What are the serious versus comic elements in Great Expectations?
While Charles Dickens both employs comic elements and serious narrative in Great Expectations, they are both parts of his extravagant didacticism. Both the comic and the serious point to hypocrisies, delusions, superciliousness, cruelty, and frivolity, about which Dickens wishes to instruct his Victorian audience. Often the comic is juxtaposed with the serious in order to bring them into sharp contrast, a contrast that allows the reader to understand the intentions of Dickens more easily.
Here are some comic elements that satirize serious issues:
- The ridiculous character of Uncle Pumblechook (even his name is ludicrous) is pretentious at the Christmas dinner in the beginning of the novel when he makes his toast and ironically charges Pip to be grateful those who bring him up "by hand." Further, Pumblechook fawns over the eccentric Miss Havisham and congratulates Pip on his newfound wealth as he wishes him the "happiness of money." In the final part of the novel the pretentious Pumblechook takes credit in a local publication read at the Boar's Head Inn for Pip's having risen in social class.
Clearly, through the characterization of Uncle Pumblechook Dickens exposes satirically the serious issues of child abuse, and the Victorians' rising middle class who aspire to acceptance by what he perceived as a shallow and frivolous aristocracy.
- The absurd character of Belinda Pocket sits and reads a book about aristocratic titles, hoping to locate something about her father's knighthood and background that will further her prestige. All the time that she is so preoccupied with her reading, her eight children are running about, tumbling over her feet, and the baby is about to ingest a dangerous object; general chaos abounds while servants imbibe in the kitchen and Mr. Matthew Pocket pulls at his hair in frustration.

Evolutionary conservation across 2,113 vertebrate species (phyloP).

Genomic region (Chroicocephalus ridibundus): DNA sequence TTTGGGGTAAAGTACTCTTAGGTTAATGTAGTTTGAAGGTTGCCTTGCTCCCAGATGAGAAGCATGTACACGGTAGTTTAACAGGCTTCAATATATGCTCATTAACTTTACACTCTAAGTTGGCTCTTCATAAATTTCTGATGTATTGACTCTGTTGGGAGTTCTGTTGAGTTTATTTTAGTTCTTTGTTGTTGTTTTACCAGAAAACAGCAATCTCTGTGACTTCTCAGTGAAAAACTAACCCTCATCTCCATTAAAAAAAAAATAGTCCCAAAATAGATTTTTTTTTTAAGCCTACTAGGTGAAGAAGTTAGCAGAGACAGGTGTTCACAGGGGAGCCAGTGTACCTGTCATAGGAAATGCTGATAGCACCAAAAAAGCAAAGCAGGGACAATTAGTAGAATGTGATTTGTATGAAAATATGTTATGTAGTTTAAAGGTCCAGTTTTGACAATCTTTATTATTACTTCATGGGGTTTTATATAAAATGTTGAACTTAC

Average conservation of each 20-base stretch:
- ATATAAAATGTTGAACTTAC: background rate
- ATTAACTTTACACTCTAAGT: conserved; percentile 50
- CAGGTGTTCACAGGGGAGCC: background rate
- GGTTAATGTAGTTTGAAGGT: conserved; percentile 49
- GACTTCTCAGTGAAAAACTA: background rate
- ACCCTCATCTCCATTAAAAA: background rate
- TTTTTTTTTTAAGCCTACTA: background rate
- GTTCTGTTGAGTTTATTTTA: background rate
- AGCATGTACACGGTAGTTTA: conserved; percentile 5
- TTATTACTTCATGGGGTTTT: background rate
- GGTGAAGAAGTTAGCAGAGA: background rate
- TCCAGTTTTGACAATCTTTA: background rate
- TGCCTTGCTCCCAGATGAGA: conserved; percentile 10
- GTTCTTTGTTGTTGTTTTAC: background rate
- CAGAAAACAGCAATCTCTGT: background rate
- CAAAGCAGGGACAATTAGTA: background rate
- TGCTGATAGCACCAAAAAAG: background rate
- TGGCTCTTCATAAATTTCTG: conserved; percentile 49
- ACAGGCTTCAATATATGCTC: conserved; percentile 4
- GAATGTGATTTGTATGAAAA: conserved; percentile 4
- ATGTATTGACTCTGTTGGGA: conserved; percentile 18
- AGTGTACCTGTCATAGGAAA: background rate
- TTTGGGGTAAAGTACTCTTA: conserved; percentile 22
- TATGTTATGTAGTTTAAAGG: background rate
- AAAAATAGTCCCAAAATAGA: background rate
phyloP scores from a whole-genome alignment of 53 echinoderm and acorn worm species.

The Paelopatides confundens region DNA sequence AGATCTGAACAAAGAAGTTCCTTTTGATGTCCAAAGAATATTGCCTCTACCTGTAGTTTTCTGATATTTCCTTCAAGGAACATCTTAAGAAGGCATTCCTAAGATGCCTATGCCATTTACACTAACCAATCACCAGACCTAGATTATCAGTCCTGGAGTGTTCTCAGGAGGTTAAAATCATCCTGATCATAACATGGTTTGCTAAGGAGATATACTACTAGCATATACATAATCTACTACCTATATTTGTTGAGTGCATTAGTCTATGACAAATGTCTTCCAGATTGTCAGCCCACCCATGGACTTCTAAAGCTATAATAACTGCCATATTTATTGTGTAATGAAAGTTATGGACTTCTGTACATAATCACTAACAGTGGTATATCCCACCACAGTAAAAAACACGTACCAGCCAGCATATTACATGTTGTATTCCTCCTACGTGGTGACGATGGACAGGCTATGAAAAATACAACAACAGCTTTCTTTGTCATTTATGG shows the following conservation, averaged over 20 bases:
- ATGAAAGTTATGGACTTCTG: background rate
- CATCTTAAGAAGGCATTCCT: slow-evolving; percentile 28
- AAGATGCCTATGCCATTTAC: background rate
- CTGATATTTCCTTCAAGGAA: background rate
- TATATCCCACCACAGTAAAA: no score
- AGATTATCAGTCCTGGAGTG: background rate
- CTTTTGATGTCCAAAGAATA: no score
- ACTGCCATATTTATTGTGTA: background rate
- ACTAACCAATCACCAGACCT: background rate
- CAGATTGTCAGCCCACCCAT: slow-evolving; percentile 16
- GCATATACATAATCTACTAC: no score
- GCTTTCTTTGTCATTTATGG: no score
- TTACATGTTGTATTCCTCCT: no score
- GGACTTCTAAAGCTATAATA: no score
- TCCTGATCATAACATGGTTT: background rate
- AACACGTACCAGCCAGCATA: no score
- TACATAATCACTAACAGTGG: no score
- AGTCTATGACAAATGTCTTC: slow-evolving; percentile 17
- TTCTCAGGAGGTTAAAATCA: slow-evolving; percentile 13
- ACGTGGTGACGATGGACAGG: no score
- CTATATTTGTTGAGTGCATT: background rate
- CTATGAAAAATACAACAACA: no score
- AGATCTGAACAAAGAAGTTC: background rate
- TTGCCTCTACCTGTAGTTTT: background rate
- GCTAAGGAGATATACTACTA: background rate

This episode is again another satirical attack that points to the serious issue of the reverence and awe given to what Dickens considered a frivolous and disconnected upper class. That Mrs. Pocket would consider this more important than her position as mother and as protector of her children points to the serious issue of neglect of children that that were to be "seen but not heard" in Victorian society.
- The comic episode of Wemmick's entertaining his Aged Parent after the dinner to which he invites Pip illustrates in a delightful manner how loving and caring Wemmick really is. Of course, Pip perceives Wemmick in a different light after his visit. In this particular episode, comedy serves to demonstrate the two sides to the clerk who works for Mr. Jaggers, and to explore the serious point of how one must present a different facade to an indifferent and even threatening world.